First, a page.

Beta carotene makes attractive fruits and vegetables, but is a good source of vitamin A. Photo courtesy MorgueFile.





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May 2005

Last Updated July 2012

Product Reviews / NutriNibbles

Organic Food Types

Glossary Page 1: Overview & Organic Terms Beginning With A

Plus Natural Food, Health & Wellness Terms




Here are definitions of terms that pertain to organic food types and natural foods. More and more people, including those who don’t observe strictly organic or natural diets, are choosing organic products based on environmental, humane and health concerns. But before choosing a package that you think supports your belief, be sure that you understand what the label means. We are confronted with dozens of terms, logos and sanctioning organizations.

Some terms are strictly regulated by law, but most are rather loose. Some terms are deliberately complicated or misleading. For example, some huge producers of chicken label their products “all natural” because they don’t contain artificial coloring or hormones, when these ingredients have never been used in the poultry industry. It’s like labeling olive oil “cholesterol-free” and “carb-free,” when no vegetable oil has ever contained cholesterol or carbs. And huge producers of chicken are infamous for the inhumane treatment of their birds.

If you feel strongly about something, do your research to make sure that a product is as natural or as ethical as you believe. We’ve tried to do our research and present you with the best information we can.

This is page 1 of a 7-page glossary of organic food terms. See also our Glossary of Antioxidant Terms and Eco Terms (Green Glossary). Let us know if you’d like to suggest additional organic, health and wellness terms. And, see our entire collection of delicious food glossaries.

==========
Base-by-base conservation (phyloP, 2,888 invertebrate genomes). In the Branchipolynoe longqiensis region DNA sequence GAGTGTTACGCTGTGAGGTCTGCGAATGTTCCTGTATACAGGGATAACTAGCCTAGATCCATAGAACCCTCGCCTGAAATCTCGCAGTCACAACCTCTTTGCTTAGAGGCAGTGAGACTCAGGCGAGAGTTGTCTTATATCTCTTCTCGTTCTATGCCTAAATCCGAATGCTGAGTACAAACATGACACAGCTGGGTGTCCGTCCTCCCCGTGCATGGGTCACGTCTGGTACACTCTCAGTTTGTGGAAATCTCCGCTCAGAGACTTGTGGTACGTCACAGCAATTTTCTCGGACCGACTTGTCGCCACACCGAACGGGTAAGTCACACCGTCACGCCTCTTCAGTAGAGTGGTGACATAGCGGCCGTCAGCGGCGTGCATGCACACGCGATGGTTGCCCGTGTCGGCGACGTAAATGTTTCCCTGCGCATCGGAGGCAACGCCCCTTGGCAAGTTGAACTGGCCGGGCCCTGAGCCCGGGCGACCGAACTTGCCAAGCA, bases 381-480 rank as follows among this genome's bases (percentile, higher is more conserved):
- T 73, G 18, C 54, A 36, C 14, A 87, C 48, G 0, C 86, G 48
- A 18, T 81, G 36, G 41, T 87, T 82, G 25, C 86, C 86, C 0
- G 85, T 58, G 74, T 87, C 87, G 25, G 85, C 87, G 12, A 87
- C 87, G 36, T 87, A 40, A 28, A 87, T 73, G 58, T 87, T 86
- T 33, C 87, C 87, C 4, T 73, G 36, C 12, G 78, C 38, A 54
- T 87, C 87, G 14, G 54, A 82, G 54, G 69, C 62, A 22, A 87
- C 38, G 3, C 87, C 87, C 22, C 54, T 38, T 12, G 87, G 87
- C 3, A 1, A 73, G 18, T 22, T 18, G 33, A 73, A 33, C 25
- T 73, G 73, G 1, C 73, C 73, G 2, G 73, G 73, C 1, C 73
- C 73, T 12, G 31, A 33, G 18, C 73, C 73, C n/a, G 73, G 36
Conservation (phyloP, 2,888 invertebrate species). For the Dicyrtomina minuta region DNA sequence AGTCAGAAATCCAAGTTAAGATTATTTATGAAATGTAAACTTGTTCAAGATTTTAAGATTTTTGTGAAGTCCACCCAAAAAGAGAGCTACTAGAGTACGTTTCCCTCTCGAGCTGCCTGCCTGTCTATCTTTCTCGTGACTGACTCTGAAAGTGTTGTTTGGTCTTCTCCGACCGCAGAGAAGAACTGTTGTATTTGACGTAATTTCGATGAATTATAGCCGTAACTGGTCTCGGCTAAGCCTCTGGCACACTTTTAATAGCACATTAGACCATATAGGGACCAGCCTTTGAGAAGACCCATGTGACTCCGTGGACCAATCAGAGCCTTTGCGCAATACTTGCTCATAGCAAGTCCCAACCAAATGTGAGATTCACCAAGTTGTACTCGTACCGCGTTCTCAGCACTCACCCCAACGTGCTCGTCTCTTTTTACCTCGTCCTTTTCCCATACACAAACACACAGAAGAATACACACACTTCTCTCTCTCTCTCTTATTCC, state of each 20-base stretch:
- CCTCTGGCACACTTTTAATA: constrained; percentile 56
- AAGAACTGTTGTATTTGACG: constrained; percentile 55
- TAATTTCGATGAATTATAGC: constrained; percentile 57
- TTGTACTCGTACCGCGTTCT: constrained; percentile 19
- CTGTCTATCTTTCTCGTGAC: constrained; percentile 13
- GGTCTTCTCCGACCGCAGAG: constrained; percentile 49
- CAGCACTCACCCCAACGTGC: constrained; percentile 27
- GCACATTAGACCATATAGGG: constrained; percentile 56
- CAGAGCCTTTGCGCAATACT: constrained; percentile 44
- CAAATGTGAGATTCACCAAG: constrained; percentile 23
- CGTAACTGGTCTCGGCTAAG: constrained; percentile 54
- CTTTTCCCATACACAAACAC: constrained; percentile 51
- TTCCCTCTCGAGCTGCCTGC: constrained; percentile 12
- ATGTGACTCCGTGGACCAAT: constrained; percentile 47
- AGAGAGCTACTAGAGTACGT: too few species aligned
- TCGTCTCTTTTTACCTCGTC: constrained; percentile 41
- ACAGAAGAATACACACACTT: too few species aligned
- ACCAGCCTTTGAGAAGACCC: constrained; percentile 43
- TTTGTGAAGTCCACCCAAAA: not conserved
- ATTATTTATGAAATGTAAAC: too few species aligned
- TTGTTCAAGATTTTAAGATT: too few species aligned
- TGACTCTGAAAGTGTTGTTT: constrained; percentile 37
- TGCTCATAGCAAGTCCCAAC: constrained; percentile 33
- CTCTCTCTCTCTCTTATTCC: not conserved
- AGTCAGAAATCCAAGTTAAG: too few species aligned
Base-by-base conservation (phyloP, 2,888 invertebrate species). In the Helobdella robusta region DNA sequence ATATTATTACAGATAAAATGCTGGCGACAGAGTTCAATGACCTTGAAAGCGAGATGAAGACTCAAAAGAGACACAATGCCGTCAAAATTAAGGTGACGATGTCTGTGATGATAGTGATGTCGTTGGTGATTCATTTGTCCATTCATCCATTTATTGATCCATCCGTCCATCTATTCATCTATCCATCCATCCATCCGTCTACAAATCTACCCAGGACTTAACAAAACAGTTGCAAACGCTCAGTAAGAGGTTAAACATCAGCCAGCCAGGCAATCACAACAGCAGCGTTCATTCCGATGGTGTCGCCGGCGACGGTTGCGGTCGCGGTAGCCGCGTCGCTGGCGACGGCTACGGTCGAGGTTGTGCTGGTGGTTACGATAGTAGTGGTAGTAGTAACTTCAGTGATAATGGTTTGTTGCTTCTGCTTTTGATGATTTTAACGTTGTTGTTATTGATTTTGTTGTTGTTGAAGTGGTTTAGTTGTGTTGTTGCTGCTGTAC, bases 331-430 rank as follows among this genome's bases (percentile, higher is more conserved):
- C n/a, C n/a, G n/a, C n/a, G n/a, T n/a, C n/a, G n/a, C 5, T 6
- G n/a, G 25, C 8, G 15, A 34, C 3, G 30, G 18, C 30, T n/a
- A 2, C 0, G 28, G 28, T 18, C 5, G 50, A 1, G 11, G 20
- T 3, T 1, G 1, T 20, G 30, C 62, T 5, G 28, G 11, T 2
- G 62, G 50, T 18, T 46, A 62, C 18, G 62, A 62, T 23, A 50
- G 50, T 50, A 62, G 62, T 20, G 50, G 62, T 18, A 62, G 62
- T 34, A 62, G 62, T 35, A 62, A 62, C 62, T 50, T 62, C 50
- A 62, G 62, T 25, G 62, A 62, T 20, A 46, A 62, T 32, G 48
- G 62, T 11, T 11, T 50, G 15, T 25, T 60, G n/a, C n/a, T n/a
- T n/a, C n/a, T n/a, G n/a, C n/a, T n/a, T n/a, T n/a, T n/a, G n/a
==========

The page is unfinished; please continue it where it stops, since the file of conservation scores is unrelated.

Click on a letter to go to the appropriate glossary section:

a  b  c  d  e  f  g  h  i  j  k  l  m  n  o  p  q  r  s  t  u  v  w  x  y  z

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The açaí berry (pronounced ah-sigh-EE) from the Brazilian rainforest has been trumpeted as the next important food, a true superfruit. It may in fact be one of the most nutritious fruits on the planet: Açaí’s antioxidants are significantly higher than green tea, chocolate or blueberries and 10 times higher than red grapes. It has 10 to 30 times more anthocyanins (flavonoids that bind free radicals) than red wine. Açaí also has a synergy of omega 6 and 9 essential fatty acids (healthy fats), fiber, amino acids and vitamins A and C.
Açaí berries. Photo by Ronaldo Salame | SXC.

However, açaí is not one of the most palatable fruits. The plain berries are very tart; like eating plain cranberries, very few people enjoy them straight. Brazilians drink açaí in sweetened juices, which are now in U.S. supermarkets in a variety of blends with more familiar fruits (banana, raspberry, etc.). See also superfruit.


The acerola is a  small tree is small also known as Barbados cherry or West-Indian cherry. It’s small, red fruit is sweet-tart, a cross between a berry and a lime. It is an excellent source of vitamin C. The juice is drunk for breakfast in Brazil and some Caribbean countries the way orange juice is drunk in the  U.S. It is also mixed with other juices (mango-acerola is a popular blend), and used to flavor candies, gelatin, ice cream, jellies and jams, soft drinks and yogurt. It is also available as a nutritional supplement.
Acerola, a Brazilian-Caribbean fruit high in vitamin C. Photo by Alfonso Lima | SXC.